Saree Today Bag Tomorrow: All Women Group Recycles Old Sarees to Replace Plastic Bags
In a move that both empowers women and instils environment friendly habits, an all women group from Kharghar – Yuvashakti – has started recycling old sarees that can be stitched up as bags.
In a move that both empowers women and instils environment friendly habits, an all women group from Kharghar – Yuvashakti – has started recycling old sarees that can be stitched up as bags. They are selling them to shopkeepers and local distributors.
Following the June 2005 deluge, all plastic bags under 50 microns were banned in Mumbai and shopkeepers selling them were told they would be fined heavily. Yet, every monsoon the roads overflow with sewage water because the drains are heavily clogged with thin plastic.
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After the NGO YUVA screened a short film called Story of Stuff, based on the use of unnecessary stuff that creates waste, it’s subsidiary Yuvashakti came up with this interesting idea to use old sarees to make bags.
The aim is to replace plastic with biodegradable and sustainable material.
Image for representation purposes only. Source: Flickr
“The project is called Avoid Plastic Bag. This was an opportunity to reduce use of plastic bags and generate income through it. Our group has a lot of women who have to stay back home but they want to do something to support their families,” said Indumathi Nirmal Kumar (38), member Yuvashakti, to DNA.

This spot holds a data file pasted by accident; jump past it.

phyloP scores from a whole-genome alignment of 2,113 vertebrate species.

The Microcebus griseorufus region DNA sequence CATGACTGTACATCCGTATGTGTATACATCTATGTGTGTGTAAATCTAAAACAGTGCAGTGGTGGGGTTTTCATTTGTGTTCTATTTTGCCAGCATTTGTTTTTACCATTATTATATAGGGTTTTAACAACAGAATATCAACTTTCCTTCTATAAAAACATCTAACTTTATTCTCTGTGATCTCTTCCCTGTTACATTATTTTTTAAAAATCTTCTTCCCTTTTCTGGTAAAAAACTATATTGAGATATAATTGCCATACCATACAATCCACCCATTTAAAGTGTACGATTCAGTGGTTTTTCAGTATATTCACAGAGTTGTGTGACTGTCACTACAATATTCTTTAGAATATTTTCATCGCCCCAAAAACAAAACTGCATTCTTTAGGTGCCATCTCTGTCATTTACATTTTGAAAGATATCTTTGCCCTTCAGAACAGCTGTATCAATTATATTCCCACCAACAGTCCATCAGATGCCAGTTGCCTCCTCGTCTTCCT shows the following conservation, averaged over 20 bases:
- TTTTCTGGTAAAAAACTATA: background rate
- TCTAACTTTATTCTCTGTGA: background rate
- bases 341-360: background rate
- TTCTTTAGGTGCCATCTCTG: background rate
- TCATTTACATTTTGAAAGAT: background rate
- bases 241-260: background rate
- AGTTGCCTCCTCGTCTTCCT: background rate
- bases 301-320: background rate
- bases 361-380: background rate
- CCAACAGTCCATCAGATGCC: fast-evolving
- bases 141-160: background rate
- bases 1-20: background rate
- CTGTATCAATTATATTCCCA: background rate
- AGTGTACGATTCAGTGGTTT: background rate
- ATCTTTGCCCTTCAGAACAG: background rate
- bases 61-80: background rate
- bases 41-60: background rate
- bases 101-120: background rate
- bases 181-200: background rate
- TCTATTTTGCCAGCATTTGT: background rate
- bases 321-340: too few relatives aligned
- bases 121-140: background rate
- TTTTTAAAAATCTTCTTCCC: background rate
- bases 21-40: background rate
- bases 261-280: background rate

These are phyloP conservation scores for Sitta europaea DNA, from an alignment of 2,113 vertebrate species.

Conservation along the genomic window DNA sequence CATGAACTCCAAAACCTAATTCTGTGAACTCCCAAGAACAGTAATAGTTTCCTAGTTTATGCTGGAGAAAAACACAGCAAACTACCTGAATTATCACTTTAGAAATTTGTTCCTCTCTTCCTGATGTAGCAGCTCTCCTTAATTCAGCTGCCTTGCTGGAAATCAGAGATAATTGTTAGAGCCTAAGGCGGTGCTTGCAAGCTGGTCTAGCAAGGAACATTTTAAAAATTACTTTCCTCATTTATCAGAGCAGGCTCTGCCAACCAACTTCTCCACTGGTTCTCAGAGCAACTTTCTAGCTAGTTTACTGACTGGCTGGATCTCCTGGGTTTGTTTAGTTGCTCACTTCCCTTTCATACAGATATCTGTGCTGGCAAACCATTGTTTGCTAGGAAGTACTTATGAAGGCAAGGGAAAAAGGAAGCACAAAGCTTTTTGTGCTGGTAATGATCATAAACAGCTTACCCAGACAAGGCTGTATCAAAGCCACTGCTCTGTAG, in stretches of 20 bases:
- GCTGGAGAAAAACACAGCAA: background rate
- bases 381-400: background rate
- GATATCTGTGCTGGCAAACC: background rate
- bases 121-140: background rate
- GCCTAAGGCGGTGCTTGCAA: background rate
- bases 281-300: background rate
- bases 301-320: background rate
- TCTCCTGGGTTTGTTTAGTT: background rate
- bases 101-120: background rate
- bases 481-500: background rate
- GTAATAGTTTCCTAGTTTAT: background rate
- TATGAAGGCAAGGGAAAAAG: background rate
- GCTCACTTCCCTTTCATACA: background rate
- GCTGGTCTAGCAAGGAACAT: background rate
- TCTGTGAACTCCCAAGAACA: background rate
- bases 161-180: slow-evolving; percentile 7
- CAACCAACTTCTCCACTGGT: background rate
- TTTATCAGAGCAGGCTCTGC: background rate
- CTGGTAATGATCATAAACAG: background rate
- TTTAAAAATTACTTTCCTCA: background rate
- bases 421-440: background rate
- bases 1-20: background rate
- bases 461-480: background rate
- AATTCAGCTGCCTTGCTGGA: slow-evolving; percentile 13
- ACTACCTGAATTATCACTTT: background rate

Avoid Plastic Bag kicked off with a preliminary survey at Kharghar, where the team spoke to shopkeepers, supermarkets and hawkers to ascertain the daily requirement of 500 to 1,000 bags. Then the women researched the cost of the plastic carry bags, which were being sold for Rs. 40 for a packet of 50 small bags.
For the pilot experiment the women approached two hawkers and supermarket dealers to sell these bags to and determined the cost of these cloth bags, which will be equivalent to the amount spent on the plastic bags by the dealers. “We will be collecting sarees till August 15 and then start with the pilot experiment. We are getting 1,000 bags stitched by a women self-help group in Kharghar,” she added.
“We will see the response of consumers for 2-3 weeks. It is beneficial for both the women in our group as well as the dealers. Also, as per demands, we will create a business model for women in our group who have skills and are willing to support their families financially,”she told DNA.
If the project turns out to be a success, the group intends on expanding from Kharghar to other parts of the city to start similar initiatives.
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